Overview of UK Press Coverage of Major New Study about Hydroxychloroquine for COVID-19 Treatment

While the results of the groundbreaking French study encompassing 1061 patients treated for COVID-19 are widely circulating on the Internet, through social media, how is the study being reported upon in the media? Let’s have a quick look at a selection of UK information outlets.

If you haven’t yet read about the new French research, please check it out here.

Why contrasting these two situations?

In the UK, case fatality rates are high and exceed 12% – 8,958 death for 73,758 cases at the time of writing this article (https://www.worldometers.info/coronavirus/).

In comparison, in the context of the French study, where all patients, who were testing positive to COVID-19, received hydroxychloroquine / azithromycin treatment, there were just 5 deaths out of the 1061 patients. The 5 deceased patients were aged between 74 and 95.

The case fatality rate among the 1061 patients treated at the IHU Marseille was 0.47%, i.e. 25 times lower than what is presently observed in the UK.

Dividing by 25 the risk of death thanks to a treatment costing less than 20 US$ should normally get some coverage, so let’s have a look at what can be found in a few leading UK media.

The Guardian: No coverage. 

The latest piece on Professor Raoult / hydroxychloroquine is

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Hydroxychloroquine: how an unproven drug became Trump’s coronavirus ‘miracle cure’ dated April 7

“With help from Fox News and Elon Musk, a misleading French study prompted a wave of misinformation that made its way to the president”


The Independent: No coverage.

The latest piece on Professor Raoult / hydroxychloroquine is

Hydroxychloroquine: Is Trump’s controversial drug really a game-changer in fight against coronavirus?

“Studies have not concluded the anti-malarial drug can beat coronavirus, but Donald Trump continues to promote it”


The Daily Telegraph: Coverage on April 9

Controversial French virologist claims chloroquine breakthrough for coronavirus as Macron visits

“Didier Raoult says the treatment removed all traces of the virus in 10 days, but previous research has been questioned”


There is no coverage on the study summary and data that was later released.

The Daily Mail: No Coverage.

Yet the paper has a story on April 8 mentioning Professor Raoult. Note that the French research over 1061 patients did not report any significant side-effects. Note also that the details of the hydroxychloroquine treatment used in Sweden have not been revealed, and it’s most likely NOT the posology adopted at IHU Marseille that was administered.

Story Title: Swedish hospitals abandon trial of promising malaria drug chloroquine for coronavirus patients after it caused them blinding headaches, vision loss and agonising cramps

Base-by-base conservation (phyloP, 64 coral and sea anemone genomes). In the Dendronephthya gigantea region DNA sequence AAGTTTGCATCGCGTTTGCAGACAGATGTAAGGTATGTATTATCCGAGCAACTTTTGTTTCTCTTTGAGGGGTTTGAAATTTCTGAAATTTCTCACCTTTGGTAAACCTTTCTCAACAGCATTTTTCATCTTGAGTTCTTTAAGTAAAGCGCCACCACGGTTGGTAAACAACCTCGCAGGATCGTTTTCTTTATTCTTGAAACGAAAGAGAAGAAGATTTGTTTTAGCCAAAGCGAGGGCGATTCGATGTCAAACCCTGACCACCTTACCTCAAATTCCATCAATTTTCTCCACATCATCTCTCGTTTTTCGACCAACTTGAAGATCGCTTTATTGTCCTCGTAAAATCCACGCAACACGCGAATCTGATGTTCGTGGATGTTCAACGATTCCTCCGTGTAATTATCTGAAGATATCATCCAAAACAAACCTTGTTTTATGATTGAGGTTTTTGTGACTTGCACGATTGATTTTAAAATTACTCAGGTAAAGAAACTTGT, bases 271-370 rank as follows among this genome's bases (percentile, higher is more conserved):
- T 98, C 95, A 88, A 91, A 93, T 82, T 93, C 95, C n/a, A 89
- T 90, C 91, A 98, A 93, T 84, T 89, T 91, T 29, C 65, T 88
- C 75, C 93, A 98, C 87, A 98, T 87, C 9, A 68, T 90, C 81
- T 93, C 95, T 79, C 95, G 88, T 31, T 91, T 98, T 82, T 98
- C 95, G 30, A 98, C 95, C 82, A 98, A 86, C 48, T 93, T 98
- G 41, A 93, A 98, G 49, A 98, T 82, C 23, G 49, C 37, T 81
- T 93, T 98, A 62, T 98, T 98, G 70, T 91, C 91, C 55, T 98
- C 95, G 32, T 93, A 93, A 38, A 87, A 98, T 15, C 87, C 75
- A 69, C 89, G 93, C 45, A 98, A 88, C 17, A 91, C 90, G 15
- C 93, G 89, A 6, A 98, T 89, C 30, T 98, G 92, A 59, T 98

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“Doctors in Vastra Gotaland pulled plug on medication after adverse side effects. Swedish patients reported suffering cramps, peripheral vision loss and migraine. For one in 100 people, can cause arrhythmia, which can lead to fatal heart attack.”


The Daily Mirror: No coverage.

The Daily Express: No coverage.

The Times: No coverage.

Yet, there is a commentary titled “Don’t let fake news infect the war on Covid-19”

“The worldwide hunt for a coronavirus wonder drug is being hijacked by populists who will only cause us more harm … The med in question is hydroxychloroquine, usually prescribed as Plaquenil …  in the middle of the Covid-19 pandemic, it has become a symbol of something else entirely. It has gone from a medicine to a weapon in the culture wars, and that is not a good thing.”


BBC News: No coverage.

Most recent mention of hydroxychloroquine can be found in the April 9 article “Hydroxychloroquine: The Indians worried over export of unproven ‘corona drug’ to US”

“There is no proof that hydroxychloroquine (commonly known as HCQ) is effective in treating Covid-19” claims the article.


Financial Times: No coverage.

Latest article is dated April 3 and is titled “Marseille’s maverick chloroquine doctor becomes pandemic rock star.” 

The article reports about the increasing popularity of the Professor Didier Raoult, but not on the substance of his work. Instead, the article quotes Andre Kalil, an infectious disease specialist, who said that “it was important to wait for more complete studies since chloroquine, hydroxychloroquine and azithromycin can “cause serious side effects to the liver and to the heart”. “People are taking unsafe and unproven drugs, and the risk of dying from these drugs may be higher than dying from Covid-19,” he said.

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The position of the UK government is that there is no proven treatment regarding COVID-19 and that it will wait for the results of ongoing research, conducted by Oxford University and others, before providing treatment to the population.

So remember this number: 25. The case fatality rate is 25 times higher in the UK than for those patients treated in Marseille.

Or in other terms, the case fatality rate is about 95% lower at the IHU Marseille than presently in the UK.